5. “Translation required on Comment #1 – STAT!”

    “Big Pharm’s Big Phlops and Phailures” = Chemical Companies Cwaks and Clacks.

    1. “Hmmm….cure cancer or create monkey slaves…cancer…slaves…cancer…slaves…oh I can’t decide.” The cover captures the internal dialog of most scientists.

  6. #2-no, ask someone else, maybe #4

    #5-Yes, I guess I am calling Corey out, but not in a bad way. My mother is Type I diabetic diagnosed in the 60’s, daughter an epileptic, and brother has had juvenile glaucoma for 20+ years. That said, I literally, owe my mother’s life to insulin, daughter’s functional well being to zarontin, and brother’s sight to pressure lowering eye drops. Yes, I get it. The successes are many, the failures in the shadows, but failures have an impact on people’s lives as profound as the successes. And spent 10 years in the trenches of medical and clinical research…it is ugly and scary. Thus my capitalized emphasis on the harm of doubt.

    #6-thank you, will look into it, if I have not already lived it.

    And to everyone, am buying Goldacre’s book, AND reading it (for me, sadly often, the two are not mutually inclusive).

    1. Not to beat on the topic too much, but also check out that SGU podcast. Goldacre says some interesting things about the under-reporting of scientific trials by pharma and the need for more transparency.

  7. I am soooo excited for this. I tried to grab this on audible, for my subwaytimes in the morning, but, sadly, I wasn’t in the right regional zone to purchase it. Hopefully this will change, or i will at the least grab the kobo edition!

  8. “The problem comes in when industry is focused on working the approval system”

    Which would indicate that the approval system is in need of some changes….

  9. I am very excited to read this book, of course. I am a skeptical scientist and love this kind of stuff. My worry is that this, like many books of this sort, mainly appeals to the people who least need to read it. Preaching to the choir, essentially.

  10. If you haven’t read Goldacre’s stuff, he is firmly on the side of science — which means he makes enemies both among the the hippie newage astral projection and acupuncture set as well as among the corporate set trying to suppress publication of papers showing that that the latest wonder drug isn’t so wonderful. He is brave in that typically these two sets try to claim that critics are in the other camp rather than realize that science has no loyalty to either.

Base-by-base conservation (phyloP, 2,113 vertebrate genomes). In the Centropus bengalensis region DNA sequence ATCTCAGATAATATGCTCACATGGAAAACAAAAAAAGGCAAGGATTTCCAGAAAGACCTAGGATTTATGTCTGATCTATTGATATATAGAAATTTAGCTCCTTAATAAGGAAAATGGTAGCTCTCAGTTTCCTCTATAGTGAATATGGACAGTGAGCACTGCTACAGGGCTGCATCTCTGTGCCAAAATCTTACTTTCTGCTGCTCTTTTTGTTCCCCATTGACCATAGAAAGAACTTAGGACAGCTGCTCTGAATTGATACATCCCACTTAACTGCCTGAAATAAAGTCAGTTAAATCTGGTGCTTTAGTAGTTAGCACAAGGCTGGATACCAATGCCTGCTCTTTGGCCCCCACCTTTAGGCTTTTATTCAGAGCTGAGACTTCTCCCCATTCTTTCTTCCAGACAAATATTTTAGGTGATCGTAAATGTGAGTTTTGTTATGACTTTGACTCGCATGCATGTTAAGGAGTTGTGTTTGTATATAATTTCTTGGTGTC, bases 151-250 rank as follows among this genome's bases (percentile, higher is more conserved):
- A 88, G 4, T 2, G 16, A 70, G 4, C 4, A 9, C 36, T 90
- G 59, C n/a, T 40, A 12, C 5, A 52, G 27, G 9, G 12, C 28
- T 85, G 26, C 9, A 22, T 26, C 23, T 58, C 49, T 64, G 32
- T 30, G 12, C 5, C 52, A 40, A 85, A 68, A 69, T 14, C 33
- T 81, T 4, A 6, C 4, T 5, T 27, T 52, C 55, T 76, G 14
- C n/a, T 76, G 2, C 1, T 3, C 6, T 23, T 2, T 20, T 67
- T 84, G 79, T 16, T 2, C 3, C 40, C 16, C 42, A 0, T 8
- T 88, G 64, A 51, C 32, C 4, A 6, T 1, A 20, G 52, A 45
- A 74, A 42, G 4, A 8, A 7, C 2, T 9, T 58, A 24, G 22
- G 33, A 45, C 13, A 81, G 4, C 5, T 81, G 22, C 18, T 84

11. Jonathan Badger has it spot in. Goldacre is an advocate of scientific method, in other words of challenging bullshit everywhere. It’s not the case that big pharma BAD means alternative medicine GOOD or vice-versa. And homeopathy is still bullshit whoever is selling it.

  12. You know, it’s sad that books like these actually have to be written and published.
    One would hope that there will some day be an “Anti-Bullshit” class taught in school to children.
    “How Not to Be a Complete Sucker 101″.

  13. ….And just like that, I bought the e-Book on my nook.

    Saw this article, grabbed the 20-page sample and immediately grabbed it. Goldacre’s focus is clearly just trying to banish hobgoblins and admonish those responsible for promoting them without proper research or even the most simple vetting.

    The writing is amusing but enlightening. So far, it’s evoked a strong sense of the Amazing Randi, which is a Good Thing.

  14. I’ve had this recommended by a few clinical psychologists. I bought the UK version on Book Depository yesterday. I’m looking forward to receiving it :)

  15. Just FYI, later editions of the book in the UK had the Matthias Rath chapter reinstated, after the lawsuit was settled in Goldacre’s favour.

    I can’t recommend the book highly enough. Great stuff.

  16. I printed out and read the AIDS chapter except; it was lying around my livingroom later and a friend saw it. And read it. And brought it home to show to other people, and I suspect it travelled from there.

    I’m ordering this now.

  17. Kellogg also recommended male circumcision as a cure for masturbation, but no-one seems to care too much about that one.